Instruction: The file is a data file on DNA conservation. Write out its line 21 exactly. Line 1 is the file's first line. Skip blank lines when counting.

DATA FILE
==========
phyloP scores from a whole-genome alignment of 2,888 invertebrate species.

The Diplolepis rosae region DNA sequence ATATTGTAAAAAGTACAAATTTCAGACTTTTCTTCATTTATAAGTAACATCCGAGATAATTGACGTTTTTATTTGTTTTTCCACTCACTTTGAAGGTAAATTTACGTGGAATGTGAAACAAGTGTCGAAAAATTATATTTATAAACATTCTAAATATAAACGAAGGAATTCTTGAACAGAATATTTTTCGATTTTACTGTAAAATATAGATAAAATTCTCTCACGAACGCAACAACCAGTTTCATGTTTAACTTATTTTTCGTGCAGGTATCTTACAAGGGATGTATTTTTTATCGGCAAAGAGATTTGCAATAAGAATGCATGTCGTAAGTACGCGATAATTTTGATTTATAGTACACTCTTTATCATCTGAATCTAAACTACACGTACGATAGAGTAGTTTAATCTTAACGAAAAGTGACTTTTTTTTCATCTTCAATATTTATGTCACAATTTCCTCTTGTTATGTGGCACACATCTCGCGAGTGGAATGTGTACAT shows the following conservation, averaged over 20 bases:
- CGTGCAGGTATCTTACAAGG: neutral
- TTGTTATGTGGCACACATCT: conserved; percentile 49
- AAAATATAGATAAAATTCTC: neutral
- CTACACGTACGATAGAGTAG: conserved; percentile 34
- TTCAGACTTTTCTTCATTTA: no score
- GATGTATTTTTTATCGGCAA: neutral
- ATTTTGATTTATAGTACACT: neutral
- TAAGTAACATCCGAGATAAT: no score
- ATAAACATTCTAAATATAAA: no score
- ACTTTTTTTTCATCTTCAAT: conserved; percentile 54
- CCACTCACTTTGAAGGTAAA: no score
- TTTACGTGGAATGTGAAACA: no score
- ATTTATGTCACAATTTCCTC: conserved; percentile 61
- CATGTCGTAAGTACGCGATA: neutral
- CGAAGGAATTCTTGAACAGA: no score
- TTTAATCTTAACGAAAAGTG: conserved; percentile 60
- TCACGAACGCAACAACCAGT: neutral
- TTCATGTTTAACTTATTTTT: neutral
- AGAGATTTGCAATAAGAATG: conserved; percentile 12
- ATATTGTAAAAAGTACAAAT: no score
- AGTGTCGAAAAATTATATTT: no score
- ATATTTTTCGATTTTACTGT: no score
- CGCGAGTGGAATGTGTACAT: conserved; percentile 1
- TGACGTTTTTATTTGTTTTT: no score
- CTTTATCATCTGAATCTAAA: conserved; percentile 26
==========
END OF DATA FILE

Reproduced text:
- AGAGATTTGCAATAAGAATG: conserved; percentile 12